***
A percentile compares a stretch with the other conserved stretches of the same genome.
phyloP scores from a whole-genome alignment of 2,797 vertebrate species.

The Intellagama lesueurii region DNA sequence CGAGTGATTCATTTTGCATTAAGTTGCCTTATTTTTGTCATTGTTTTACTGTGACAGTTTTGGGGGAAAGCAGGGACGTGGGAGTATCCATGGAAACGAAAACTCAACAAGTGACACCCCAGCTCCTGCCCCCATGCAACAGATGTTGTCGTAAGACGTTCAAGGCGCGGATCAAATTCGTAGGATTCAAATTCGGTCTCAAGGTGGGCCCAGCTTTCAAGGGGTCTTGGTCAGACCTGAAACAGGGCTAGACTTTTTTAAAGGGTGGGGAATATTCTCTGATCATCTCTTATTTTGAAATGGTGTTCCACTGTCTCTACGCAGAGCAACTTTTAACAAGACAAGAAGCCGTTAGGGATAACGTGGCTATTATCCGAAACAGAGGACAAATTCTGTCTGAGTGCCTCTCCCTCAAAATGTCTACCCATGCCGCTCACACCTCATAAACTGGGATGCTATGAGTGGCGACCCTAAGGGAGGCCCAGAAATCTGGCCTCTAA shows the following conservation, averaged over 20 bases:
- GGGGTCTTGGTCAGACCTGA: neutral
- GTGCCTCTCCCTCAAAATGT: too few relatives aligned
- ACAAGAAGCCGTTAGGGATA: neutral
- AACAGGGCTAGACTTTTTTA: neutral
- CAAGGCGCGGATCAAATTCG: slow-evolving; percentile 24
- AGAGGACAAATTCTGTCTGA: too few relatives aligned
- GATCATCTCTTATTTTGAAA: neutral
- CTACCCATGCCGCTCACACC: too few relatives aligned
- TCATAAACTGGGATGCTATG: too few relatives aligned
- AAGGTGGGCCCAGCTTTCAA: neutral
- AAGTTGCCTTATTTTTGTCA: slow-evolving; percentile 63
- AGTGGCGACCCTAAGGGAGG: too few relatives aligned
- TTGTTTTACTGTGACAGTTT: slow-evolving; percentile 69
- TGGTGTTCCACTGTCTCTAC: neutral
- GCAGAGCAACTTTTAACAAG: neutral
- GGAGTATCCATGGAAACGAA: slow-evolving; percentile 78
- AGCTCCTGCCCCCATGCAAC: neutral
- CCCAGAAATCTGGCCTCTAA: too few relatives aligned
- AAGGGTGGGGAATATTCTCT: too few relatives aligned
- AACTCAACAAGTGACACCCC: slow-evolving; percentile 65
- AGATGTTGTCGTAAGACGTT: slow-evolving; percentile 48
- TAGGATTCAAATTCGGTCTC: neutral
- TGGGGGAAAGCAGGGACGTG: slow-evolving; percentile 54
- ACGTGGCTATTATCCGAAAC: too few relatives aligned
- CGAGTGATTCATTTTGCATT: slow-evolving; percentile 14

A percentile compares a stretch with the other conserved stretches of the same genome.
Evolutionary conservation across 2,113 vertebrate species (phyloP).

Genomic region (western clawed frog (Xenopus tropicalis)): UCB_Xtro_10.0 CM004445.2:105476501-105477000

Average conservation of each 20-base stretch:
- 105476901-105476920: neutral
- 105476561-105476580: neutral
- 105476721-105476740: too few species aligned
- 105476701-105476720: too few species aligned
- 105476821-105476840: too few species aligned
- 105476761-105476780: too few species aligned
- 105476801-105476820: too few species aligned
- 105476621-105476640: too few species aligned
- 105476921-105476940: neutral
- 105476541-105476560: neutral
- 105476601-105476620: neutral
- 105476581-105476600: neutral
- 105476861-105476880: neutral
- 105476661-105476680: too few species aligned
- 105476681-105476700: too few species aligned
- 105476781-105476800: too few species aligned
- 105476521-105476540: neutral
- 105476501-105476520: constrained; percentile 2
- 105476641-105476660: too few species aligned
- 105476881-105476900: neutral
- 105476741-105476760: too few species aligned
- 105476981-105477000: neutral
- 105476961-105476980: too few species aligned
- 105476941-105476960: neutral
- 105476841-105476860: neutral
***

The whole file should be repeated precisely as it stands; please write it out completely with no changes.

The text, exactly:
A percentile compares a stretch with the other conserved stretches of the same genome.
phyloP scores from a whole-genome alignment of 2,797 vertebrate species.

The Intellagama lesueurii region DNA sequence CGAGTGATTCATTTTGCATTAAGTTGCCTTATTTTTGTCATTGTTTTACTGTGACAGTTTTGGGGGAAAGCAGGGACGTGGGAGTATCCATGGAAACGAAAACTCAACAAGTGACACCCCAGCTCCTGCCCCCATGCAACAGATGTTGTCGTAAGACGTTCAAGGCGCGGATCAAATTCGTAGGATTCAAATTCGGTCTCAAGGTGGGCCCAGCTTTCAAGGGGTCTTGGTCAGACCTGAAACAGGGCTAGACTTTTTTAAAGGGTGGGGAATATTCTCTGATCATCTCTTATTTTGAAATGGTGTTCCACTGTCTCTACGCAGAGCAACTTTTAACAAGACAAGAAGCCGTTAGGGATAACGTGGCTATTATCCGAAACAGAGGACAAATTCTGTCTGAGTGCCTCTCCCTCAAAATGTCTACCCATGCCGCTCACACCTCATAAACTGGGATGCTATGAGTGGCGACCCTAAGGGAGGCCCAGAAATCTGGCCTCTAA shows the following conservation, averaged over 20 bases:
- GGGGTCTTGGTCAGACCTGA: neutral
- GTGCCTCTCCCTCAAAATGT: too few relatives aligned
- ACAAGAAGCCGTTAGGGATA: neutral
- AACAGGGCTAGACTTTTTTA: neutral
- CAAGGCGCGGATCAAATTCG: slow-evolving; percentile 24
- AGAGGACAAATTCTGTCTGA: too few relatives aligned
- GATCATCTCTTATTTTGAAA: neutral
- CTACCCATGCCGCTCACACC: too few relatives aligned
- TCATAAACTGGGATGCTATG: too few relatives aligned
- AAGGTGGGCCCAGCTTTCAA: neutral
- AAGTTGCCTTATTTTTGTCA: slow-evolving; percentile 63
- AGTGGCGACCCTAAGGGAGG: too few relatives aligned
- TTGTTTTACTGTGACAGTTT: slow-evolving; percentile 69
- TGGTGTTCCACTGTCTCTAC: neutral
- GCAGAGCAACTTTTAACAAG: neutral
- GGAGTATCCATGGAAACGAA: slow-evolving; percentile 78
- AGCTCCTGCCCCCATGCAAC: neutral
- CCCAGAAATCTGGCCTCTAA: too few relatives aligned
- AAGGGTGGGGAATATTCTCT: too few relatives aligned
- AACTCAACAAGTGACACCCC: slow-evolving; percentile 65
- AGATGTTGTCGTAAGACGTT: slow-evolving; percentile 48
- TAGGATTCAAATTCGGTCTC: neutral
- TGGGGGAAAGCAGGGACGTG: slow-evolving; percentile 54
- ACGTGGCTATTATCCGAAAC: too few relatives aligned
- CGAGTGATTCATTTTGCATT: slow-evolving; percentile 14

A percentile compares a stretch with the other conserved stretches of the same genome.
Evolutionary conservation across 2,113 vertebrate species (phyloP).

Genomic region (western clawed frog (Xenopus tropicalis)): UCB_Xtro_10.0 CM004445.2:105476501-105477000

Average conservation of each 20-base stretch:
- 105476901-105476920: neutral
- 105476561-105476580: neutral
- 105476721-105476740: too few species aligned
- 105476701-105476720: too few species aligned
- 105476821-105476840: too few species aligned
- 105476761-105476780: too few species aligned
- 105476801-105476820: too few species aligned
- 105476621-105476640: too few species aligned
- 105476921-105476940: neutral
- 105476541-105476560: neutral
- 105476601-105476620: neutral
- 105476581-105476600: neutral
- 105476861-105476880: neutral
- 105476661-105476680: too few species aligned
- 105476681-105476700: too few species aligned
- 105476781-105476800: too few species aligned
- 105476521-105476540: neutral
- 105476501-105476520: constrained; percentile 2
- 105476641-105476660: too few species aligned
- 105476881-105476900: neutral
- 105476741-105476760: too few species aligned
- 105476981-105477000: neutral
- 105476961-105476980: too few species aligned
- 105476941-105476960: neutral
- 105476841-105476860: neutral